EVERETT — For killing two men in Skagit County in a horrific crash while racing in 2006, Brandon Belisle served a prison sentence of six years.
Six years later, he was caught driving drunk, and a judge ordered him to sit behind bars for five more years.
This month Belisle was charged with drunken driving again. He’s accused of more than doubling the 35 mph speed limit, with more than double the legal limit of alcohol in his bloodstream. If convicted, he faces years in prison for what would be his fifth DUI.
On the afternoon of Nov. 3, Belisle was driving east at 65 mph in a Subaru on 116th Street NE in Marysville, according to charging papers. A state trooper whipped around and witnessed the Subaru pass four cars on the on-ramp to I-5, then pass more cars while switching more than one lane at a time.
The trooper flipped on his cruiser’s emergency lights, but the Subaru didn’t pull over until the trooper told him to stop, over a public announcement system.
Along the shoulder, the driver rolled down all of the car’s windows. An odor of alcohol hit the trooper as he approached. A beer sat in the cup holder.
Belisle reportedly told the trooper he was supposed to have an ignition interlock device in his car, to keep the engine from starting unless he gave an alcohol-free breath sample. But he hadn’t installed it yet.
His speech was slurred, the trooper wrote. His eyes were watery. He stepped out of his car to search for his insurance information, and stood unsteadily.
A breathalyzer estimated his blood-alcohol content at 0.20. Later a crime lab tested a sample of his blood at 0.19, according to the charges. The legal limit is 0.08.
According to the court papers, Belisle told the trooper he was “going to get 60 months for this.”
That’s how much time Belisle was ordered to serve in 2012, when a trooper in Skagit County pulled him over for speeding 33 mph over the limit on Highway 20, east of Concrete. He erratically passed cars and ignored the trooper’s lights and sirens for about a half-mile, according to charging papers. Eventually he braked to a halt in an unsafe curve, with his driver’s side tires about 8 inches over the fog line.
The trooper noticed an open 12-pack of Budweiser Platinum with bottles missing, on the passenger side floorboard. He swayed as he got out of the car, and the trooper asked how much he had to drink.
“A good amount,” Belisle replied. “I’m not going to lie to you and tell you (expletive) one or two. … Just give me the other thingy, the test.”
A breath test measured his blood-alcohol content at 0.262 and 0.267.
“During the observation period, we had a serious conversation about his alcoholism,” wrote the state trooper, Mark Francis. “He was frank with me about his alcoholism.”
In that case, Belisle was convicted of felony driving under the influence. His record shows he had been found guilty of minor in possession of alcohol in 1998 and 1999; hit and run of unattended property in 2000 and 2001; driving under the influence in 2000, 2002 and 2005; furnishing liquor to minors in 2001; and vehicular assault in 2004.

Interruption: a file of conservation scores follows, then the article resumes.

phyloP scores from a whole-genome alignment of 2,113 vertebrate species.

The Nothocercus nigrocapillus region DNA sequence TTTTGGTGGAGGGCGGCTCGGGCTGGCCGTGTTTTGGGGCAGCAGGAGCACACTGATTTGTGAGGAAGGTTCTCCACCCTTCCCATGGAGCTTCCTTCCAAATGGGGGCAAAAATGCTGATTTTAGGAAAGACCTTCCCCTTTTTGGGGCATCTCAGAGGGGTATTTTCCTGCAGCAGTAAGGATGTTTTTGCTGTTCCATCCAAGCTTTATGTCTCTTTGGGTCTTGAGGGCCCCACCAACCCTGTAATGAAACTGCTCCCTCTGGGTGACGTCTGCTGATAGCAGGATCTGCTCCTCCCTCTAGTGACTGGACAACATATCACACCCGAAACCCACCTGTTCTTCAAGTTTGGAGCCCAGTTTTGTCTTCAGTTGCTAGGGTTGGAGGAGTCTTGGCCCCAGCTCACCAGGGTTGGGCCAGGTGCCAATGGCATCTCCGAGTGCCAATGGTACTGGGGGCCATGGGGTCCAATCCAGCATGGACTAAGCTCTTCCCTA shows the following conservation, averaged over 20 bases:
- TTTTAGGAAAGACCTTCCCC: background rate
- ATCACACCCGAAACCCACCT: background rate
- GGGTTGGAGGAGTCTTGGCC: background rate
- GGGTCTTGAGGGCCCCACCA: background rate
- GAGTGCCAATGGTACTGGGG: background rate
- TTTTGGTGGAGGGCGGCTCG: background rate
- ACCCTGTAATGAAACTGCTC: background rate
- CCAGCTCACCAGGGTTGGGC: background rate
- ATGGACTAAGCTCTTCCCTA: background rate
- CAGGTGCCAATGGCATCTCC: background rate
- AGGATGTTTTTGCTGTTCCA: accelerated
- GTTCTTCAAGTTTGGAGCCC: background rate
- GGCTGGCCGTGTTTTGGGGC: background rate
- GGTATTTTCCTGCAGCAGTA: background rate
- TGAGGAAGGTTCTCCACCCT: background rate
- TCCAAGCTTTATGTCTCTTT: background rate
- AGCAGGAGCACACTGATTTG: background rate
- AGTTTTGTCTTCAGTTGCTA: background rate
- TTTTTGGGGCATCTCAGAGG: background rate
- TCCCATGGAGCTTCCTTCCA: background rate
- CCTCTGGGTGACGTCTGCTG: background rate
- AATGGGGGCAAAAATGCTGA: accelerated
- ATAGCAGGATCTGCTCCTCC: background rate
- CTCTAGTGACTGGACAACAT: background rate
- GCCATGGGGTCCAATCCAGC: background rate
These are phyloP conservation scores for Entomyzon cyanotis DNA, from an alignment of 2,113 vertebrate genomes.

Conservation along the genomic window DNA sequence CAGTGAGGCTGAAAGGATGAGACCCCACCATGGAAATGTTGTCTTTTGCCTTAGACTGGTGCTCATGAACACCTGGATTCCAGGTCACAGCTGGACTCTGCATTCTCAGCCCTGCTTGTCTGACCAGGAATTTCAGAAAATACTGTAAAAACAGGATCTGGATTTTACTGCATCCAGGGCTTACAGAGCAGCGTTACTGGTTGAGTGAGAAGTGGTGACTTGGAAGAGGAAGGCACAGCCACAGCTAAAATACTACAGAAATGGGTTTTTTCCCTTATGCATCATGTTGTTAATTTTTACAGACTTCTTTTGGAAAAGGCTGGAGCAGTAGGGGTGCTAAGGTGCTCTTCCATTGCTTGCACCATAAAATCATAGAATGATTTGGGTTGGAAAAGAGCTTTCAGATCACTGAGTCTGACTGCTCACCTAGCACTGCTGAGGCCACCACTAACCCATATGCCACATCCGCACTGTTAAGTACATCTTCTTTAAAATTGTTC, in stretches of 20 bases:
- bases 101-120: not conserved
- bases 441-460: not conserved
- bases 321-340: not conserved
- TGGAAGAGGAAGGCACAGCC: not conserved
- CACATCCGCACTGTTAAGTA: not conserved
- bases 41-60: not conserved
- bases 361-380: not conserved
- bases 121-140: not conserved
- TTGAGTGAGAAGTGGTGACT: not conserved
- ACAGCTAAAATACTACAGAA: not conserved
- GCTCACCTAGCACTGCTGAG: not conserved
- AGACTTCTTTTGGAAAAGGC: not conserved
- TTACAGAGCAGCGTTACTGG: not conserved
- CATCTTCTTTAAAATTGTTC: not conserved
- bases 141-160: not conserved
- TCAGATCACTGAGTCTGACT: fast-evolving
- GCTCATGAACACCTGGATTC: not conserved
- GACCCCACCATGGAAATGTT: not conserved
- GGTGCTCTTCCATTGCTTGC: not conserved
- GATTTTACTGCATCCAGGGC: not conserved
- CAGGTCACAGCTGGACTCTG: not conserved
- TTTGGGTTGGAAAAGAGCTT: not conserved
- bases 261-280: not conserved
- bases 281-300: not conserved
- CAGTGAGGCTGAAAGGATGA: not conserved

His most serious driving offense came early on March 12, 2006.
Belisle had finished work around 9:30 p.m. He spent the evening drinking at a sushi bar and at least two taverns around Sedro Woolley. He later told police he consumed two or three Jack and Cokes, seven or eight beers and a line of cocaine. Outside the sushi bar, three men spoke with him about the power of his 1990 Volkswagen Corrado, and they talked about maybe racing sometime, according to the charges.
The men got into a Dodge pickup and he followed them to what was supposed to be a party. Charges say the VW passed the Dodge twice, then allowed the men to pass, because the driver didn’t know where they were going. A witness saw the two southbound vehicles coming toward her on rural Highway 9 at over 80 mph, or more than double the speed limit.
Moments later, the pickup hit two power poles in a curve. On impact the engine ripped out of the truck, and two men — Anthony Sherill and Robert Hicks — were killed. A third man suffered fractures to both legs, among other life-threatening internal injuries.
The southbound Volkswagen had left tire marks in the northbound lane of Highway 9. The Corrado crashed into another power pole nearby at 2 a.m.
A trooper spotted Belisle perhaps 15 minutes later, bleeding and staggering in the road. He claimed he’d been chasing after the Volkswagen driver, who ran away. However, at one point he let slip that he’d been racing the Dodge, according to the charging papers. Court papers say his blood alcohol tested at 0.17.
Belisle entered an Alford plea to manslaughter and vehicular homicide with disregard for the safety of others (not while under the influence). In an Alford plea, a defendant asserts his or her innocence, but admits a jury could reach a guilty verdict based on the evidence. He’s still considered guilty of both counts.
This week, Belisle was being held in Snohomish County Jail, with bail set at $250,000.
Caleb Hutton: 425-339-3454; firstname.lastname@example.org. Twitter: @snocaleb.